So I switched to comics. Comics has a long history of self-publishing so I started with what I could afford to do at the time and drew it in black and white for cheaper printing but then I realized webcomics were free to publish online and I could have made it color (which I'm working on now). I had expanded a children's book I wrote to become my series "The Horribles".

  I ran this series for years with a page a week, and around the same time, my husband Mike and I worked on another series I wrote called "The People That Melt in The Rain" -Which won awards but was unfortunately never finished (hopefully it will be with our new publisher). 
  Then I began working as an illustrator for a company called "". My portfolio was on their site and authors could choose me. Over the years I illustrated 5 children's books through the company so I never really stopped having books come out, but I took a while to be a sculptor and painter and not worry about books.

Then COVID 19 changed everything. 

  Since traveling around to chalk festivals was out, mural jobs out, sculpting art for shows was out I needed to focus on in-studio work. I launched another webcomic, published the first issue using POD (print on demand) through Amazon and Then I quickly put together a book I had been slowly illustrating on and off for 8 years- "Andy and The Pharaoh's Cat".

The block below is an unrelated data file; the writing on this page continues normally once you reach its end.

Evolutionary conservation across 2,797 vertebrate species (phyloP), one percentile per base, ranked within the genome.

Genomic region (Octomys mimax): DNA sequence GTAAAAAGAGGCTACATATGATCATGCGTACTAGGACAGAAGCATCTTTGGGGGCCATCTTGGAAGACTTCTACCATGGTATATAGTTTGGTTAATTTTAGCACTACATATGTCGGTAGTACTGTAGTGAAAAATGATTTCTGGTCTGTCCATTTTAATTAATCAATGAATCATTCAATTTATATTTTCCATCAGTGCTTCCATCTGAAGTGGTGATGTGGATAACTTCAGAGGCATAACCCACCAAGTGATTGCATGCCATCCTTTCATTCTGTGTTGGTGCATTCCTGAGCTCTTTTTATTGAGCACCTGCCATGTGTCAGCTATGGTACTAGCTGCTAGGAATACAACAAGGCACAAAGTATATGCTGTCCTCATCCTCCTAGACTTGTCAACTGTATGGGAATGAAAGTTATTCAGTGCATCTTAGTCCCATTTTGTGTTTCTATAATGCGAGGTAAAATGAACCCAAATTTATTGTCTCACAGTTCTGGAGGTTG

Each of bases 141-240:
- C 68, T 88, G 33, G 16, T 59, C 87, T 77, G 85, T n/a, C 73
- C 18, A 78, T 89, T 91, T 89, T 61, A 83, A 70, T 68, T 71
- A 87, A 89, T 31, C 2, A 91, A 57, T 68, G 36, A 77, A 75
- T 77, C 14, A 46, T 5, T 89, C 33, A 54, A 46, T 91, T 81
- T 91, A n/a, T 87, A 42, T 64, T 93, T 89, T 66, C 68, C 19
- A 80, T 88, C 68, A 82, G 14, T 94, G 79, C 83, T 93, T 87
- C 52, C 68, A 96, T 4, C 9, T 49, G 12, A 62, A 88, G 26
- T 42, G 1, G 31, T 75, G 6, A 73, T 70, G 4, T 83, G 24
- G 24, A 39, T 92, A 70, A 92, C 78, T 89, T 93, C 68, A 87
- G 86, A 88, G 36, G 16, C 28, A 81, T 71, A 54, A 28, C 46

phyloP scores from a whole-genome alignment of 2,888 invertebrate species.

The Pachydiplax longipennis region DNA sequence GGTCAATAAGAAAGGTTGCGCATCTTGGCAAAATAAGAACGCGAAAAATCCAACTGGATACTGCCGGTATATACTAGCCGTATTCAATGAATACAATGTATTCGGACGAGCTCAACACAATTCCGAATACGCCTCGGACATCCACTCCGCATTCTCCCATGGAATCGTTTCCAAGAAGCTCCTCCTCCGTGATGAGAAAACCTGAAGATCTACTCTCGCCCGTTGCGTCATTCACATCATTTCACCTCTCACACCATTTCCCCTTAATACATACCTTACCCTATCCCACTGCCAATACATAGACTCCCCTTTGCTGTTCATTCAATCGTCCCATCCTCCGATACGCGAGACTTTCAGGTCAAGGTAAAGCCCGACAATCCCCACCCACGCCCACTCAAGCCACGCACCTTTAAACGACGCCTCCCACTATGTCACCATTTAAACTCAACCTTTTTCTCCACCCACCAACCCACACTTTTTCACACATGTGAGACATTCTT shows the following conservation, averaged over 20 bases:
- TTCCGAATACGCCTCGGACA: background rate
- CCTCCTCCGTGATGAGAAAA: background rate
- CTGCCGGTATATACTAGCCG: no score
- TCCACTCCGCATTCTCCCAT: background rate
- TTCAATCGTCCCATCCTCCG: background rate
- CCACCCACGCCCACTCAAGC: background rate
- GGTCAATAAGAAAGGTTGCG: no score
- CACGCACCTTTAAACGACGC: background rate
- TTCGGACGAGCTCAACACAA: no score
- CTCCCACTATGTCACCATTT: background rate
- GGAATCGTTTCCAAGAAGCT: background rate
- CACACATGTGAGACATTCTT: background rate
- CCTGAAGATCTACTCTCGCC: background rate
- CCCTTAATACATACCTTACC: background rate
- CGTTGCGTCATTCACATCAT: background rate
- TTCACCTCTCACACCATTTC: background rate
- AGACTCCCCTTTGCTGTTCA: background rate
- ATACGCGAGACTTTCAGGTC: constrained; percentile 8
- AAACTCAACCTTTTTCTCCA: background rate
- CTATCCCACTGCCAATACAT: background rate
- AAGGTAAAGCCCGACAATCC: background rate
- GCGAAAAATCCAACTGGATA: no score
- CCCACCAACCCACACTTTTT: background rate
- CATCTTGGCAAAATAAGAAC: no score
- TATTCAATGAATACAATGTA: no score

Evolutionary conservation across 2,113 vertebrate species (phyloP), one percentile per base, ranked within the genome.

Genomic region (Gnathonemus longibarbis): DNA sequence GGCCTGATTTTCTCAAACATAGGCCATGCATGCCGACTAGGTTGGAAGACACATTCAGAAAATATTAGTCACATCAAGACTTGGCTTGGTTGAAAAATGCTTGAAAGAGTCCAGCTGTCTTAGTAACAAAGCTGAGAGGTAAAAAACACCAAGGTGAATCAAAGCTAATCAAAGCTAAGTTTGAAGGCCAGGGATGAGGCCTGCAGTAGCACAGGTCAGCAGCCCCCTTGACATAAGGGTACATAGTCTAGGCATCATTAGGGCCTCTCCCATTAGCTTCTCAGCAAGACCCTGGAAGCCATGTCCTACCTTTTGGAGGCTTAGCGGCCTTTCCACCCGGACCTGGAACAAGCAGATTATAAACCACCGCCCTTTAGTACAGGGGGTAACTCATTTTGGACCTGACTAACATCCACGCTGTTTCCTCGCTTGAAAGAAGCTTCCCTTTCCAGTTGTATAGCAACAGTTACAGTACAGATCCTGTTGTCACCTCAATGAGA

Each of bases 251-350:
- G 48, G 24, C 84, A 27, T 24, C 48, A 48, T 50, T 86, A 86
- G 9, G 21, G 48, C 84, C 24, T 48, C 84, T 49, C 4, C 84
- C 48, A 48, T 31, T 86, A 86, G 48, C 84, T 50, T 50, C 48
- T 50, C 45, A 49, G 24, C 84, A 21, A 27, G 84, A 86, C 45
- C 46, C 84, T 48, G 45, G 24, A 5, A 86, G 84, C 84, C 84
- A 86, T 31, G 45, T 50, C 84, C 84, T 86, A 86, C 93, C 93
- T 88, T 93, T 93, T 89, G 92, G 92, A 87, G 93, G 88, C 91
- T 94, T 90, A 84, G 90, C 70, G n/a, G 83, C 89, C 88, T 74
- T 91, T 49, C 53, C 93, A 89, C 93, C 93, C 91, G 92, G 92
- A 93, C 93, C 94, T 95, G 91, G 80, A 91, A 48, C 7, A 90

I joined new children's book groups on Facebook, promoted my portfolio and new books, and discovered a huge community of self-publishers. Encouraged, I produced 5 more books this year! Unfortunately, I was still doing it wrong. Self-publishing has been divided into the ones who publish online through print-on-demand services (like I do, because it costs me nothing) and people who get fancy offset print runs and have mountains of books to sell (like I used to before POD was available).  At first, I ignored the loud cries of how I was doing this the wrong way and will not make any money (no kidding- I never seem to). But it's wearing on me so I started working on a second YA comic book series to launch "After The Robots Died".

   I will be launching this one soon and am continuing with another children's book, but believe it or not webcomics have changed in the last few years too. I recently realized I need to format my comics to be viewable on a phone and basically this is now another thing I am doing wrong. There are still old-style sites I can post this on and I can POD print it and run it as an ebook, but this weekend I started writing yet another webcomic for posting on Webtoons (the biggest international webcomic website) and I will do it right this time... Really, I'm sure at some point I will be doing something right.